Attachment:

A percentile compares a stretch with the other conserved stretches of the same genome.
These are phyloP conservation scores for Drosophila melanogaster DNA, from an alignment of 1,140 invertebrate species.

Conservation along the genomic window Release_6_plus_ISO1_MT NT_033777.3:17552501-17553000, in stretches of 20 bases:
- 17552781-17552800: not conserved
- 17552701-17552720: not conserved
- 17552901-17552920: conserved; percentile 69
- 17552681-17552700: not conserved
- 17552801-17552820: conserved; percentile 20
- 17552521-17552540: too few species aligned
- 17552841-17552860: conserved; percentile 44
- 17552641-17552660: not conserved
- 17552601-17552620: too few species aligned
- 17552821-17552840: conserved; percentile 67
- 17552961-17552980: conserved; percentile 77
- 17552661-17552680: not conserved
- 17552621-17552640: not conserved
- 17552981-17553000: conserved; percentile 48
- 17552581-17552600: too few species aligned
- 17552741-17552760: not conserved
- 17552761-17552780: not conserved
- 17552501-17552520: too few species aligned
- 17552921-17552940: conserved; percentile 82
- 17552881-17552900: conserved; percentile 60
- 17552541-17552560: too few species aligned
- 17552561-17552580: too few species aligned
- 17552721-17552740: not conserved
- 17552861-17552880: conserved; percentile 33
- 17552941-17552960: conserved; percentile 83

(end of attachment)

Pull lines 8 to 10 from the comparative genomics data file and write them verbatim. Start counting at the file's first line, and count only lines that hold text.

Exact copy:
- 17552801-17552820: conserved; percentile 20
- 17552521-17552540: too few species aligned
- 17552841-17552860: conserved; percentile 44